I think it is more. In fact, I'm convinced that the corporations who own our media outlets exercise quite a bit of power over what these talking heads report. So, even if the talking head is well versed in the issues, they are still beholden to their owners to bring in high ratings because shareholder profits rule all else in this society. So, you see, I am convinced the truth has long been made a slave to profit.

This is why Trump, the quintessential reality star keeps harping on 'fake news.' He knows this. He knows ratings, and thus shareholder profits, are king. So he deliberately undermines the fourth estate so people become acclimated to being fed lies and then watching the conflict that ensues.

Donald Trump's most horrible act, among very, very many, is this tearing down of American institutions. He has made political discourse just like 'professional' wrestling - everyone knows it is fake, so they watch it only for entertainment.

Cory Booker - I thought for a long time about where to post this. Yes, it is about Cory

Booker, but it is about something he's been working on for years, well before his presidential run.

I saw a piece earlier today on MSNBC highlighting the effort, and it is something you all need to know about, because it has true bipartisan support, and could dramatically improve the lives of many, many people, particularly people of color.

The Dems support it because it is morally right and saves money. Republicans support it because it saves money - they don't care much about morality.

So, here's the article. You can read it yourself, and I sincerely ask you to make a quick call and/or send an email to your US Senators and Representative in support of this legislation. It is past due, and if we light up the proverbial switchboard, we can really accomplish something nice this year!

So, please, I urge you to act for this excellent purpose. We say we are for leveling the playing field and getting rid of institutional racism, and we are! But here's a real-life chance to make a change that does that!

Cory Booker aims to give aging prisoners 'a second look': The Democratic presidential candidate is unveiling new legislation to take prison reform another step forward.


William Underwood, 65 years years old, is one inmate who wasn't eligible for release under the First Step Act. He has been in federal prison for 30 years, convicted of conspiracy, racketeering and non-violent drug-related crimes. Although it was his first felony conviction, he was sentenced to life in prison without parole under mandatory sentencing guidelines.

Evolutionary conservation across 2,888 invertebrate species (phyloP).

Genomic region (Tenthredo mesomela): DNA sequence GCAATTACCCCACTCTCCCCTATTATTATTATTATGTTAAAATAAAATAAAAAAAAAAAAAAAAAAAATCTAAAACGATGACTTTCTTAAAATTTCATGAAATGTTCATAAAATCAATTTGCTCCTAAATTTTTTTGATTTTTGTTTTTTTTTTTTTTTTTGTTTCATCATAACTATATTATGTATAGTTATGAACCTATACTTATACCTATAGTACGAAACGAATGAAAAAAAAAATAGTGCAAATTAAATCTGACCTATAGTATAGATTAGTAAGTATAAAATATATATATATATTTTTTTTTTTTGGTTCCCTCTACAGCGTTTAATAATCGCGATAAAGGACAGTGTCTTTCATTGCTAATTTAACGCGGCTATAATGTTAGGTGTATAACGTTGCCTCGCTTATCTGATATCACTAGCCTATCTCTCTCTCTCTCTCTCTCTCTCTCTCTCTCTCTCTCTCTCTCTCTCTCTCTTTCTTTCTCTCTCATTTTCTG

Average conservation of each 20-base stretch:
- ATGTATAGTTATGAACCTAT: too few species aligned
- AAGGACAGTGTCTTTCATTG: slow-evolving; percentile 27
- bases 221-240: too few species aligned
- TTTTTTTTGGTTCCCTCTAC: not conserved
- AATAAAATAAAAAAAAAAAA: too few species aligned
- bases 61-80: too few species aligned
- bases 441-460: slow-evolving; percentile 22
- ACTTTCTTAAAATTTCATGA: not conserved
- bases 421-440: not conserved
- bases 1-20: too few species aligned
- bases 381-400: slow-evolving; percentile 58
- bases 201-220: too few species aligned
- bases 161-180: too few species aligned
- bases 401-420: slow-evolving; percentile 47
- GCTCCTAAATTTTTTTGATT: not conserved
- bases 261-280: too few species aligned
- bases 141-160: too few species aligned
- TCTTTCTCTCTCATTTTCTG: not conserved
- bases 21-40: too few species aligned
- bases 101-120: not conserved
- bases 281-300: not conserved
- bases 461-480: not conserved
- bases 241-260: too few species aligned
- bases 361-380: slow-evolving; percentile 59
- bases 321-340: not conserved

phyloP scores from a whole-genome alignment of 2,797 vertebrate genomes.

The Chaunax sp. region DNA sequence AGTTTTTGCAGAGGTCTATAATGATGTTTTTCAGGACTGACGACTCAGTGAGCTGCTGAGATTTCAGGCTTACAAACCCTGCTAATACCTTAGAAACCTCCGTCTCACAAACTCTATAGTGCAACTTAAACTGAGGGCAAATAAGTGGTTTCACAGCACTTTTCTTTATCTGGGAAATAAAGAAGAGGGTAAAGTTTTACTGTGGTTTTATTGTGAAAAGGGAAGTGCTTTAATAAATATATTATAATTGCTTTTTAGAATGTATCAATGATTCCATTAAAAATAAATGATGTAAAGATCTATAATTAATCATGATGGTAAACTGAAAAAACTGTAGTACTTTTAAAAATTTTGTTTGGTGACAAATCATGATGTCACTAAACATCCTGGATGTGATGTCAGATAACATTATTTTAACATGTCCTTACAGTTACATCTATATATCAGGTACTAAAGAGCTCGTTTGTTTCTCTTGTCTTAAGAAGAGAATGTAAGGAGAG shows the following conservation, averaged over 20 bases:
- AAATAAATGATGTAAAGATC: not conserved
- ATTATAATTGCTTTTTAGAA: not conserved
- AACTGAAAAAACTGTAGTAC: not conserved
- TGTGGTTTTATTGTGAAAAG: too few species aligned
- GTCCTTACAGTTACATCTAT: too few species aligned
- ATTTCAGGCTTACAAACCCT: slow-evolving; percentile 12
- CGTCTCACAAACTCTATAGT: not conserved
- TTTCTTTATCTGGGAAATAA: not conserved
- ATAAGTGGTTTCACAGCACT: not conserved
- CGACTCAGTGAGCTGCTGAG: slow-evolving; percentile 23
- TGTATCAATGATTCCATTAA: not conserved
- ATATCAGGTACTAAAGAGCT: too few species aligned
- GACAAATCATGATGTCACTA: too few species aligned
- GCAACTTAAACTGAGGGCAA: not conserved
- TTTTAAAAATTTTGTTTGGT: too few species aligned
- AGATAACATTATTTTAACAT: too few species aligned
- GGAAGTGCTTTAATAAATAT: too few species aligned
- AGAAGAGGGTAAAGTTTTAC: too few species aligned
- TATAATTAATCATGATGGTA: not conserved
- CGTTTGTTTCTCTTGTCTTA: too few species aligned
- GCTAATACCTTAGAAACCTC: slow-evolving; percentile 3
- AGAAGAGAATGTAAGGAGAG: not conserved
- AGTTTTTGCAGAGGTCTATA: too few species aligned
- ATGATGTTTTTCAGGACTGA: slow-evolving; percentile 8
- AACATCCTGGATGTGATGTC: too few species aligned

Booker, who first met Underwood in 2016, says he's a prime example of the kind prisoner who should be eligible for release. He points to Underwood's age, the time he's already served and his record of good behavior as as reasons why more reforms are needed, noting that even the prison guards have said Underwood doesn’t belong there.

The bill would also give people who have served more than ten years an opportunity to petition the court for release. And for prisoners over the age of 50, they would be offered the presumption of release, which means the the judge would have to show that the inmate should remain behind bars because they are a threat to society.

The measure likely faces an uphill battle in part because it would shift the burden onto the judicial system to make the case that a prisoner should remain locked up.

Now, it has some problems, like how there isn't an exclusion for certain crimes, which is why it faces an uphill battle. But if you don't like that, maybe suggest to the staffer you speak to that your person could add an amendment excluding those crimes you don't think should be considered under the law.

But this is a good thing, good policy. We've known for YEARS that people of color are disproportionately affected by the justice system, and here's a piece of good policy that could release people who should never have been sentenced as harshly as they were. Like this Underwood.

Thanks for listening!

And, by the way, I could easily support Booker if he ends up being our candidate.